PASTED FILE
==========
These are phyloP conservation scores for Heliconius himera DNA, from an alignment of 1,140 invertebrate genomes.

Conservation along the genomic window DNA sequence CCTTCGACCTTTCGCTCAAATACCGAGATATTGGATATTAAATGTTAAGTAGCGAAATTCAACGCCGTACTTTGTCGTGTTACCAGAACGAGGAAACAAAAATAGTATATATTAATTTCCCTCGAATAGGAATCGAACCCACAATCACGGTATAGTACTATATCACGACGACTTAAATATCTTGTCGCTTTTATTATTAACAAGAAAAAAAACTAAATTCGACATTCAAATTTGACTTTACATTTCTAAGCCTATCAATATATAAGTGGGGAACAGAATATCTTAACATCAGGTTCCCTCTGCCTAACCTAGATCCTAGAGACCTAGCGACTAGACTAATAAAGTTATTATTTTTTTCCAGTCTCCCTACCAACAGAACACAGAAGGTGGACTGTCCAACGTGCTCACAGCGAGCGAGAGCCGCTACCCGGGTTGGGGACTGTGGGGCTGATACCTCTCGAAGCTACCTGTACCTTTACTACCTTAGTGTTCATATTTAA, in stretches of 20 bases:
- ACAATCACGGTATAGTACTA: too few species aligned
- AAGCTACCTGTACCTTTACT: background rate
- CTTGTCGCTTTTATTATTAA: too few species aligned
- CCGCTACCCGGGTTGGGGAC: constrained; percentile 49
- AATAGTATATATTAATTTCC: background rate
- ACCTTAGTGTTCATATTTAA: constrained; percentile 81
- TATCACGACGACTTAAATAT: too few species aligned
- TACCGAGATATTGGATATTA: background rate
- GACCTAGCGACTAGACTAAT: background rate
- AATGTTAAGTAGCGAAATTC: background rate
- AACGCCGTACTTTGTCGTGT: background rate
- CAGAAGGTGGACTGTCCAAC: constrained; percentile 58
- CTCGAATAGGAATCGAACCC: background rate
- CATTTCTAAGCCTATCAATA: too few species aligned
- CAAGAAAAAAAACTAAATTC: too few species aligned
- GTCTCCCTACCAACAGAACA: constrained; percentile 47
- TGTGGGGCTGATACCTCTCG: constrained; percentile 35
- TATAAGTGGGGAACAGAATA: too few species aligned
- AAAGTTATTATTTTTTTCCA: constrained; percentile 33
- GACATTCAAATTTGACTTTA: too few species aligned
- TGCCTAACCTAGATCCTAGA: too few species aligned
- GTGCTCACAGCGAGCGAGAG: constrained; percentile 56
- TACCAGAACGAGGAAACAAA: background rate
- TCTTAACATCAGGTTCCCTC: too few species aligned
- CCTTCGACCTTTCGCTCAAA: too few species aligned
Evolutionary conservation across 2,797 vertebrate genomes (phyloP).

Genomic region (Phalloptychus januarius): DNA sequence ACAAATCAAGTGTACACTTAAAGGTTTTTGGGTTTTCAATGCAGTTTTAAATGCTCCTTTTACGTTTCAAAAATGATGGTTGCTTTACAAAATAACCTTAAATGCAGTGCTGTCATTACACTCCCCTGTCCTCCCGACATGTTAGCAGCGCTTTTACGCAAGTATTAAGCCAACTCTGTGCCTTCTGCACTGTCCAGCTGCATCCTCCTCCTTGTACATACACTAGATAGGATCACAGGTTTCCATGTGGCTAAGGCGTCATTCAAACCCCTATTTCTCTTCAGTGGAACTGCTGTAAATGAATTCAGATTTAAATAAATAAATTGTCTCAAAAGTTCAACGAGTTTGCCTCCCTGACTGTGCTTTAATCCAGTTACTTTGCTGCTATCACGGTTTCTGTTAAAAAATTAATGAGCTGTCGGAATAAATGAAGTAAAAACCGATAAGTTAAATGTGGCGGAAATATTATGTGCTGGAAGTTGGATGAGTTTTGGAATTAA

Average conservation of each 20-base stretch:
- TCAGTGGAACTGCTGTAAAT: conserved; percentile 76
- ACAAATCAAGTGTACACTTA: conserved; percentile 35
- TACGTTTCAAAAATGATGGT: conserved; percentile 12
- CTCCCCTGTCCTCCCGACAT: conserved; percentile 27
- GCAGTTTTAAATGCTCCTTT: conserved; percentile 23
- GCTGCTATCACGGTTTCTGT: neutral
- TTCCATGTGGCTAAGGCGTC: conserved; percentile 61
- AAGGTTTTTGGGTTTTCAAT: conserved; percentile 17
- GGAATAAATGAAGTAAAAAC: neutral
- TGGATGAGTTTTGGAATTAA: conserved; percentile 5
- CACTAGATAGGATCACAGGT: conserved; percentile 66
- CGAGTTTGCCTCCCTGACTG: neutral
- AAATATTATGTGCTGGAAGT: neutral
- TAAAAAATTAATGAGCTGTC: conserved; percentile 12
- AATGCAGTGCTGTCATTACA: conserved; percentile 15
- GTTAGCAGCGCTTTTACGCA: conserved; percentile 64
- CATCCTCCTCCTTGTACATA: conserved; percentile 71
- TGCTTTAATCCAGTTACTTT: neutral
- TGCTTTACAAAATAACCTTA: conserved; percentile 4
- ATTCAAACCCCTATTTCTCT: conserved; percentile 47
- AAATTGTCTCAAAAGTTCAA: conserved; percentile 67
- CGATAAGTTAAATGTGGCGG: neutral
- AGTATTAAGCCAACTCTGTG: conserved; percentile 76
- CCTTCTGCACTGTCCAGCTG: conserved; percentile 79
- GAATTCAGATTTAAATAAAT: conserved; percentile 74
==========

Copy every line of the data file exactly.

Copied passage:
These are phyloP conservation scores for Heliconius himera DNA, from an alignment of 1,140 invertebrate genomes.

Conservation along the genomic window DNA sequence CCTTCGACCTTTCGCTCAAATACCGAGATATTGGATATTAAATGTTAAGTAGCGAAATTCAACGCCGTACTTTGTCGTGTTACCAGAACGAGGAAACAAAAATAGTATATATTAATTTCCCTCGAATAGGAATCGAACCCACAATCACGGTATAGTACTATATCACGACGACTTAAATATCTTGTCGCTTTTATTATTAACAAGAAAAAAAACTAAATTCGACATTCAAATTTGACTTTACATTTCTAAGCCTATCAATATATAAGTGGGGAACAGAATATCTTAACATCAGGTTCCCTCTGCCTAACCTAGATCCTAGAGACCTAGCGACTAGACTAATAAAGTTATTATTTTTTTCCAGTCTCCCTACCAACAGAACACAGAAGGTGGACTGTCCAACGTGCTCACAGCGAGCGAGAGCCGCTACCCGGGTTGGGGACTGTGGGGCTGATACCTCTCGAAGCTACCTGTACCTTTACTACCTTAGTGTTCATATTTAA, in stretches of 20 bases:
- ACAATCACGGTATAGTACTA: too few species aligned
- AAGCTACCTGTACCTTTACT: background rate
- CTTGTCGCTTTTATTATTAA: too few species aligned
- CCGCTACCCGGGTTGGGGAC: constrained; percentile 49
- AATAGTATATATTAATTTCC: background rate
- ACCTTAGTGTTCATATTTAA: constrained; percentile 81
- TATCACGACGACTTAAATAT: too few species aligned
- TACCGAGATATTGGATATTA: background rate
- GACCTAGCGACTAGACTAAT: background rate
- AATGTTAAGTAGCGAAATTC: background rate
- AACGCCGTACTTTGTCGTGT: background rate
- CAGAAGGTGGACTGTCCAAC: constrained; percentile 58
- CTCGAATAGGAATCGAACCC: background rate
- CATTTCTAAGCCTATCAATA: too few species aligned
- CAAGAAAAAAAACTAAATTC: too few species aligned
- GTCTCCCTACCAACAGAACA: constrained; percentile 47
- TGTGGGGCTGATACCTCTCG: constrained; percentile 35
- TATAAGTGGGGAACAGAATA: too few species aligned
- AAAGTTATTATTTTTTTCCA: constrained; percentile 33
- GACATTCAAATTTGACTTTA: too few species aligned
- TGCCTAACCTAGATCCTAGA: too few species aligned
- GTGCTCACAGCGAGCGAGAG: constrained; percentile 56
- TACCAGAACGAGGAAACAAA: background rate
- TCTTAACATCAGGTTCCCTC: too few species aligned
- CCTTCGACCTTTCGCTCAAA: too few species aligned
Evolutionary conservation across 2,797 vertebrate genomes (phyloP).

Genomic region (Phalloptychus januarius): DNA sequence ACAAATCAAGTGTACACTTAAAGGTTTTTGGGTTTTCAATGCAGTTTTAAATGCTCCTTTTACGTTTCAAAAATGATGGTTGCTTTACAAAATAACCTTAAATGCAGTGCTGTCATTACACTCCCCTGTCCTCCCGACATGTTAGCAGCGCTTTTACGCAAGTATTAAGCCAACTCTGTGCCTTCTGCACTGTCCAGCTGCATCCTCCTCCTTGTACATACACTAGATAGGATCACAGGTTTCCATGTGGCTAAGGCGTCATTCAAACCCCTATTTCTCTTCAGTGGAACTGCTGTAAATGAATTCAGATTTAAATAAATAAATTGTCTCAAAAGTTCAACGAGTTTGCCTCCCTGACTGTGCTTTAATCCAGTTACTTTGCTGCTATCACGGTTTCTGTTAAAAAATTAATGAGCTGTCGGAATAAATGAAGTAAAAACCGATAAGTTAAATGTGGCGGAAATATTATGTGCTGGAAGTTGGATGAGTTTTGGAATTAA

Average conservation of each 20-base stretch:
- TCAGTGGAACTGCTGTAAAT: conserved; percentile 76
- ACAAATCAAGTGTACACTTA: conserved; percentile 35
- TACGTTTCAAAAATGATGGT: conserved; percentile 12
- CTCCCCTGTCCTCCCGACAT: conserved; percentile 27
- GCAGTTTTAAATGCTCCTTT: conserved; percentile 23
- GCTGCTATCACGGTTTCTGT: neutral
- TTCCATGTGGCTAAGGCGTC: conserved; percentile 61
- AAGGTTTTTGGGTTTTCAAT: conserved; percentile 17
- GGAATAAATGAAGTAAAAAC: neutral
- TGGATGAGTTTTGGAATTAA: conserved; percentile 5
- CACTAGATAGGATCACAGGT: conserved; percentile 66
- CGAGTTTGCCTCCCTGACTG: neutral
- AAATATTATGTGCTGGAAGT: neutral
- TAAAAAATTAATGAGCTGTC: conserved; percentile 12
- AATGCAGTGCTGTCATTACA: conserved; percentile 15
- GTTAGCAGCGCTTTTACGCA: conserved; percentile 64
- CATCCTCCTCCTTGTACATA: conserved; percentile 71
- TGCTTTAATCCAGTTACTTT: neutral
- TGCTTTACAAAATAACCTTA: conserved; percentile 4
- ATTCAAACCCCTATTTCTCT: conserved; percentile 47
- AAATTGTCTCAAAAGTTCAA: conserved; percentile 67
- CGATAAGTTAAATGTGGCGG: neutral
- AGTATTAAGCCAACTCTGTG: conserved; percentile 76
- CCTTCTGCACTGTCCAGCTG: conserved; percentile 79
- GAATTCAGATTTAAATAAAT: conserved; percentile 74